The Movie Date is a weekly feature where we discuss movies that may appeal to the YA audience. Andrew is The Reading Date’s resident movie critic and this week he discusses the latest David O. Russell film: Silver Linings Playbook.
After traumatizing his wife and being institutionalized, an earnest man decides to win back the affections of his spouse and involves a sweet but unstable woman in his plans.
Let’s get one thing out of the way right off the bat, and if this is a spoiler for you then you’ve apparently never seen a romantic comedy. In the process of working together to win the wife back, the man (Bradley Cooper) and helpful woman (Jennifer Lawrence) do develop some interest in one another. And that’s all I’ll say on the matter. This is a familiar plot structure—it’s called “road trip romance” — and you’ve seen it in everything from It Happened One Night to The Sure Thing to Tangled, Stardust, and even Shrek. It’s a charming structure, one that’s most rewarding with talented lead actors who can play convincingly the dumb surprise felt by both characters when they realize what’s really going on. And need I say Cooper and Lawrence are both up to the task…
But let’s back up a bit. One sunny day, bipolar Pat (Cooper) is sprung from a rather prosaic mental institution by his doting mom Dolores (Jacki Weaver, Animal Kingdom), much to the surprise of his father Pat Sr. (Robert DeNiro). Dad’s addicted to placing huge bets on the local football team the Philadelphia Eagles, and believes that his OCD-ritualized actions can actually change the outcome of the game. He’s eager to have “good luck charm” Pat watch every competition with him so he can start winning big.
But Pat’s got his own obsession going: he’s trying to rekindle the affections of his estranged wife Nikki. He’s desperate to communicate with her even though a restraining order prohibits all contact. Into his life saunters outspoken, off-kilter, and newly widowed Tiffany (Lawrence), very much the bird with the broken wing. She offers to smuggle a letter written by Pat to Nikki, who she sees often. But Tiffany has one demand: Pat must partner with her in an upcoming amateur dance competition. And who knows? The take-no-prisoners way she deals with him might just speed up his healing process…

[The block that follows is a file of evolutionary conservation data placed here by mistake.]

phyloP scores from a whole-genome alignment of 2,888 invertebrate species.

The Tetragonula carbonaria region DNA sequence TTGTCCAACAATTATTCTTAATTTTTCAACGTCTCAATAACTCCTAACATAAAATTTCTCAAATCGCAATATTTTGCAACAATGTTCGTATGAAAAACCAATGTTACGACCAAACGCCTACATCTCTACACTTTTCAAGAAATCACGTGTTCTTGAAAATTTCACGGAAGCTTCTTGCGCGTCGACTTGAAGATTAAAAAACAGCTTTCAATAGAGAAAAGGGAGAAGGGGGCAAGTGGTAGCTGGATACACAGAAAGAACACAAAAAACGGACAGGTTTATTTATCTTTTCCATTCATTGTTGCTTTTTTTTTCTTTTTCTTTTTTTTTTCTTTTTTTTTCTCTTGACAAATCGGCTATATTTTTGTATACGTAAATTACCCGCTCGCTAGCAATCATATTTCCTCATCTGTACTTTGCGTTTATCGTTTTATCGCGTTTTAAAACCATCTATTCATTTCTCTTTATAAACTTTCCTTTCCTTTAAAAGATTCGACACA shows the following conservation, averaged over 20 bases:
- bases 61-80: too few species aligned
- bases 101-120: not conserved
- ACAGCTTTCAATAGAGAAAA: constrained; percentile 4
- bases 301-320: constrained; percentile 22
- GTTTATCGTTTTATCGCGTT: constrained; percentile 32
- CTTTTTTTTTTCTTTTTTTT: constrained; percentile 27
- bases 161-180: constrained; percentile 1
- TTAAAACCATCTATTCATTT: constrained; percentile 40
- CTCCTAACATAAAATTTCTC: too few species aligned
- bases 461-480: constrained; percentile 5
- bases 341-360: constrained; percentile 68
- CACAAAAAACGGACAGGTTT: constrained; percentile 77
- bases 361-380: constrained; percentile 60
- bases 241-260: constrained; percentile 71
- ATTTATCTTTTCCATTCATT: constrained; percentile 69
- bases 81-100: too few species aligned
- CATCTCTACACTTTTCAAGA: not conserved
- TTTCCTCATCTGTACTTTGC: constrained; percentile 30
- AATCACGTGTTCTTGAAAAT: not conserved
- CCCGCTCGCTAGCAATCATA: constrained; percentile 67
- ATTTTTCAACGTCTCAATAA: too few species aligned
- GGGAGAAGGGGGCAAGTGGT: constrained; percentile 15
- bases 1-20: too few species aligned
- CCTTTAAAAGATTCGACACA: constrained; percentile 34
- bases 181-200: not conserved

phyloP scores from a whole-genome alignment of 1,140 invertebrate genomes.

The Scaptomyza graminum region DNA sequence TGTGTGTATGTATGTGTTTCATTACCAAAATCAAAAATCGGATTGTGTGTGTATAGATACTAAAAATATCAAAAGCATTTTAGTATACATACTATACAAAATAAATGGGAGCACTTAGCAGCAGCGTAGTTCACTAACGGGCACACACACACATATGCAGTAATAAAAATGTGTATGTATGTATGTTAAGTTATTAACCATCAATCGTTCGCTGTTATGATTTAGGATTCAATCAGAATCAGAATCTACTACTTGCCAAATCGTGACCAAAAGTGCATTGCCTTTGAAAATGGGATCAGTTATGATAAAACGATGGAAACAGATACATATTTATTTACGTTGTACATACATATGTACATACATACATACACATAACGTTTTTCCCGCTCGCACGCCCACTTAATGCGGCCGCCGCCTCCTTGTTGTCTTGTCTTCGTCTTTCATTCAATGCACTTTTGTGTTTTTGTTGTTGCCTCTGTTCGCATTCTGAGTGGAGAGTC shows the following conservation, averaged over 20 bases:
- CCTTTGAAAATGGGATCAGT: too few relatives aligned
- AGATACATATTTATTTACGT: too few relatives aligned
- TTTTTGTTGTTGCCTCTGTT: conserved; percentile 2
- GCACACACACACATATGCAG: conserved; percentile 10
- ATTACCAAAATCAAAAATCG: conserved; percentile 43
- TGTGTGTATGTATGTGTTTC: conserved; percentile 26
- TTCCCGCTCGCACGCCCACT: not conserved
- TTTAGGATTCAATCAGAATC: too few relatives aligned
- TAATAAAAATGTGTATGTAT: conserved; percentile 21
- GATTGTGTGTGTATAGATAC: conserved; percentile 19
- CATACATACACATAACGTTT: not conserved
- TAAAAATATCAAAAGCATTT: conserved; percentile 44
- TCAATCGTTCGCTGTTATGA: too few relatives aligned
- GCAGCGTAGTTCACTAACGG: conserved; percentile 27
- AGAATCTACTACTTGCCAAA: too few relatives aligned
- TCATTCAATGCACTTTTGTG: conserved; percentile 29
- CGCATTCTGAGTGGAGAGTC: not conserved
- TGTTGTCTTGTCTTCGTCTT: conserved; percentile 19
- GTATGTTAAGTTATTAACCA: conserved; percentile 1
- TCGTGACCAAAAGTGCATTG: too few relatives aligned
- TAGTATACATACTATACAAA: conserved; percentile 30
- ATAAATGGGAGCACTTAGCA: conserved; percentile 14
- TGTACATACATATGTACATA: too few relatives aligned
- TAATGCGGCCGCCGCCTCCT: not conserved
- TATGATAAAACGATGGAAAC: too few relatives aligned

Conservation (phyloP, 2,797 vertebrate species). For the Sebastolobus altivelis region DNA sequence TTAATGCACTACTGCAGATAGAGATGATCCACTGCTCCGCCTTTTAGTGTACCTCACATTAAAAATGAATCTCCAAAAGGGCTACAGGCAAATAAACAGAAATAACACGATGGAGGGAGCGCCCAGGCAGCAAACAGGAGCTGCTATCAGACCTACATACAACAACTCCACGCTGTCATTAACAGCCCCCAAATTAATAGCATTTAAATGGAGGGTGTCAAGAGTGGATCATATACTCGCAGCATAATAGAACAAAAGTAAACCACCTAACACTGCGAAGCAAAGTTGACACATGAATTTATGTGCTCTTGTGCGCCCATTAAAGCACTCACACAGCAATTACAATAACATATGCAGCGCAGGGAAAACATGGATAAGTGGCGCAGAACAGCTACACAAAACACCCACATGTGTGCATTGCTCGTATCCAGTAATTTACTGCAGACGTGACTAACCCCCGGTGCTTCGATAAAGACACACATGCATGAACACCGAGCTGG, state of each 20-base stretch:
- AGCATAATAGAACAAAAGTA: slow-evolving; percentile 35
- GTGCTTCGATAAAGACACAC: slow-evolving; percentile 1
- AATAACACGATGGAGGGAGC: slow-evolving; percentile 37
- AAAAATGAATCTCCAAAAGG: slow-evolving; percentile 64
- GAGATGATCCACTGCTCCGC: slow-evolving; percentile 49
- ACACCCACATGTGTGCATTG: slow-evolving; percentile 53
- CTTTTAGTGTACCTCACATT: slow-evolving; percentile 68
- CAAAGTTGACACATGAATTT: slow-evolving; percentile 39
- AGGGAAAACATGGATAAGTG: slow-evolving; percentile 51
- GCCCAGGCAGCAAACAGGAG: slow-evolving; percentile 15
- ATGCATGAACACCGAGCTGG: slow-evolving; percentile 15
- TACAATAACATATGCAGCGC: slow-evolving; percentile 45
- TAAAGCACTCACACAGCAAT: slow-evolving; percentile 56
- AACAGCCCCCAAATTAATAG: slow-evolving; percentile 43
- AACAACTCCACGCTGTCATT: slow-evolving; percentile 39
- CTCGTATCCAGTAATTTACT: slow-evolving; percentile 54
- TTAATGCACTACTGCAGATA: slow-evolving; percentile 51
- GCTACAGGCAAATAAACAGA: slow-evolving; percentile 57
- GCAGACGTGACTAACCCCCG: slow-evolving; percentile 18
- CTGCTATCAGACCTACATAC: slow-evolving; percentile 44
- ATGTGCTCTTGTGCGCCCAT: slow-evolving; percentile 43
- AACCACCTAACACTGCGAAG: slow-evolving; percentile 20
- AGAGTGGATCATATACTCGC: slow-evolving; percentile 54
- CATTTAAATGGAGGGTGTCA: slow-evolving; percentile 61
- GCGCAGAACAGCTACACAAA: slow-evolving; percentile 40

On paper this may sound like a standard rom-com, but Silver Linings Playbook surpasses that genre’s often minimal standards with a degree of candor and brutal honesty we don’t see much on screen. And amidst the laughs and romance there are many moments of anger, suspense, courage, and poignancy. DeNiro is great as the backslapping, beer-drinking patriarch plagued with genuine fears and self-doubts. Bradley Cooper is the best we’ve seen him: his Pat is so tragically convinced that Nikki loves him and wants him back that we almost believe it, too.
But the big winner here is the amazing Jennifer Lawrence, such an intuitively nuanced actress that I don’t think she realizes how good she is. The role is a wonderful departure from the hardheaded survivalist teens she portrayed in Winter’s Bone and The Hunger Games; here she plays an adult—a complicated one—far beyond her twenty-two years. She tackles Tiffany’s amazing range—from flirtatious to confrontational, from playful to wounded—with amazing ease. This already superb film gets 30% better every time she’s on screen, which happily is a lot. The film is a lot of fun to watch, and unlike a lot of comedies it lingers pleasantly in the mind for days and weeks afterwards.
Silver Linings Playbook is rated R and is now playing in limited release.